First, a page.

To determine whether TNF was playing a role in endothelial injury in type 2 diabetes, endothelial-dependent dilation (acetylcholine, 0.1 nmol/L to 10 μmol/L), endothelial-independent dilation (sodium nitroprusside, 0.1 nmol/L to 10 μmol/L), and flow-induced dilation (NO-mediated, endothelial-dependent, but agonist-independent; 4 to 60 cm H2O) were assessed in coronary arterioles in m Leprdb, Leprdb, and Leprdb mice treated with anti-TNF and dbTNF−/dbTNF− mice. Flow is established by the production of a pressure drop across the vessel and is linearly related to the pressure drop. To determine the role of TNF and O2− anion in altered vasoactive responses in type 2 diabetes, the aforementioned vasodilatory functions were examined in the presence of the O2− scavenger TEMPOL (a membrane-permeable O2− dismutase mimetic; 1 mmol/L, 60-minute incubation). The contributions of NAD(P)H oxidase, xanthine oxidase, and mitochondrial respiratory chain in generating O2− were assessed by treating the vessels with an NAD(P)H oxidase inhibitor apocynin (10 μmol/L), a xanthine oxidase inhibitor allopurinol (10 μmol/L), or the mitochondrial respiratory chain inhibitor rotenone (1 μmol/L) for a 60-minute incubation, separately. Ebselen (10 μmol/L) and catalase (1000 U/mL) were also used (60-minute incubation) to determine whether ONOO− and H2O2 were involved in endothelial dysfunction. All drugs were administered extraluminally in these functional studies.
NAD(P)H Oxidase Activity
NAD(P)H oxidase activity was assayed in protein isolated from coronary arteriole extracts as initiated by the addition of 50 μmol/L N,N-dimethyl-9,9-biacridinium dinitrate (Lucigenin) (Sigma, St Louis, Mo) to the incubation mixture. Samples were counted immediately with the use of a tabletop luminometer, and fluorescence values were averaged from 2 minutes of stable readings for that sample. Samples were run in duplicate, and the NAD(P)H oxidase activity was normalized to the m Leprdb control group.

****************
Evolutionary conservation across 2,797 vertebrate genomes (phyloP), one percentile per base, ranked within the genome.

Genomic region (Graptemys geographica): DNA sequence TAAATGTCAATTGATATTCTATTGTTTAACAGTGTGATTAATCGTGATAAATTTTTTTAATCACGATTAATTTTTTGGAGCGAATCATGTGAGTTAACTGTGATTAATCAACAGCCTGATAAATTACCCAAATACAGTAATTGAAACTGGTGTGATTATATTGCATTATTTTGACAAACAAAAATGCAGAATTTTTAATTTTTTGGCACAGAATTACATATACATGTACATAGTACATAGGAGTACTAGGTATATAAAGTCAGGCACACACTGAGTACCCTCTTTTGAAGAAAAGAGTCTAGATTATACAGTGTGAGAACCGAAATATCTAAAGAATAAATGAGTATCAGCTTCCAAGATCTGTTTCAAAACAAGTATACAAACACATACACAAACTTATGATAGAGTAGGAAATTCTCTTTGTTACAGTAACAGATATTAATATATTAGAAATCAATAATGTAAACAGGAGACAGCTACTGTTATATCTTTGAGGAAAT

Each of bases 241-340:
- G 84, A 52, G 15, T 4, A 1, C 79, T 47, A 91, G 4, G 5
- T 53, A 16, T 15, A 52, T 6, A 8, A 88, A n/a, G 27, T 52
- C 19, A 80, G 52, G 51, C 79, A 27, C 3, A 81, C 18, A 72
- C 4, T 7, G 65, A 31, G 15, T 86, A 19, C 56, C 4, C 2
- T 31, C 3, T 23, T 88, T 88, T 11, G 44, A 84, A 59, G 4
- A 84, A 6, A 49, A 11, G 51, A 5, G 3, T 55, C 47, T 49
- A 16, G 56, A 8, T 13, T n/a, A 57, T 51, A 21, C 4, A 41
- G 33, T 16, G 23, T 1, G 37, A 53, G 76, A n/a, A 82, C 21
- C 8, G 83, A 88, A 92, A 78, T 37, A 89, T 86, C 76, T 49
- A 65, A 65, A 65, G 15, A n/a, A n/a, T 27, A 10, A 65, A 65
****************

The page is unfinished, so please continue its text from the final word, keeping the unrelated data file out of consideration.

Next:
Protein Expression of TNF, Nitrotyrosine, and NF-κB by Western Blot Analyses
Coronary arteries (4 to 6 vessels per sample) were separately homogenized and sonicated in lysis buffer (Cellytic MT Mammalian Tissue Lysis/Extraction Reagent, Sigma). Protein concentrations were assessed with the use of BCA Protein Assay Kit (Pierce Biotechnology, Inc, Rockford, Ill), and equal amounts of protein (40 μg) were separated by SDS-PAGE and transferred to nitrocellulose membranes (Hybond, Amersham Pharmacia Biotech,Uppsala, Sweden).18,19 TNF, nitrotyrosine (an indicator for peroxynitrite-mediated tissue injury), and NF-κB protein expressions were detected with the use of TNF primary antibodies (Santa Cruz), nitrotyrosine primary antibodies (Abcam), and NF-κB primary antibodies (Abcam) in m Leprdb, Leprdb, and Leprdb mice treated with anti-TNF (0.625 mg/mL per kilogram per day IP for 3 days), the NAD(P)H oxidase inhibitor apocynin (100 mg/kg per day IP for 3 days), or sRAGE (80 μg/d IP for 10 days; to antagonize RAGE signaling). Horseradish peroxi-dase–conjugated goat anti-mouse was used as the secondary antibody (Abcam). Signals were visualized by enhanced chemiluminescence (ECL, Amersham) and quantified by Quantity One (Bio-Rad Versadoc imaging system).
To identify and localize proteins in sections of arteries or myocardial tissue, we used immunohistochemistry.19 Slides prepared from formalin-fixed hearts were incubated with blocking solution (BSA 3% in Tris buffer), then incubated with polyclonal goat antibody against TNF (R&D Systems, Minneapolis, Minn) and endothelial cell marker, von Willebrand factor (DakoCytomation), smooth muscle α-actin (1A4; Calbiochem), or macrophages (mouse anti-rat CD68; Serotec), then incubated with a secondary fluorescent antibody (Alexa Fluor 488 and Alexa Fluor 568; Molecular Probes, Carlsbad, Calif). Sections were finally mounted in an antifading agent (Slowfade gold with DAPI, Molecular Probes), and then the slides were observed and analyzed with the use of a fluorescence microscope (Leica microscope with a ×63 objective). For every section, a negative control (without primary antibody) was performed.
Measurement of O2−
The production of O2− was evaluated in isolated coronary arterioles (40 to 100 μm) with the oxidative fluorescent dye dihydroethidium.17 Dihydroethidium fluorescence for O2− in both endothelial and smooth muscle layers of vessels was measured in m Leprdb, Leprdb, or Leprdb mice treated with anti-TNF. Images were obtained with the use of a Nikon fluorescence microscope (605-nm long-pass filter). Control and experimental tissues were placed on the same slide and processed under the same conditions.
Electron Paramagnetic Resonance Spectroscopy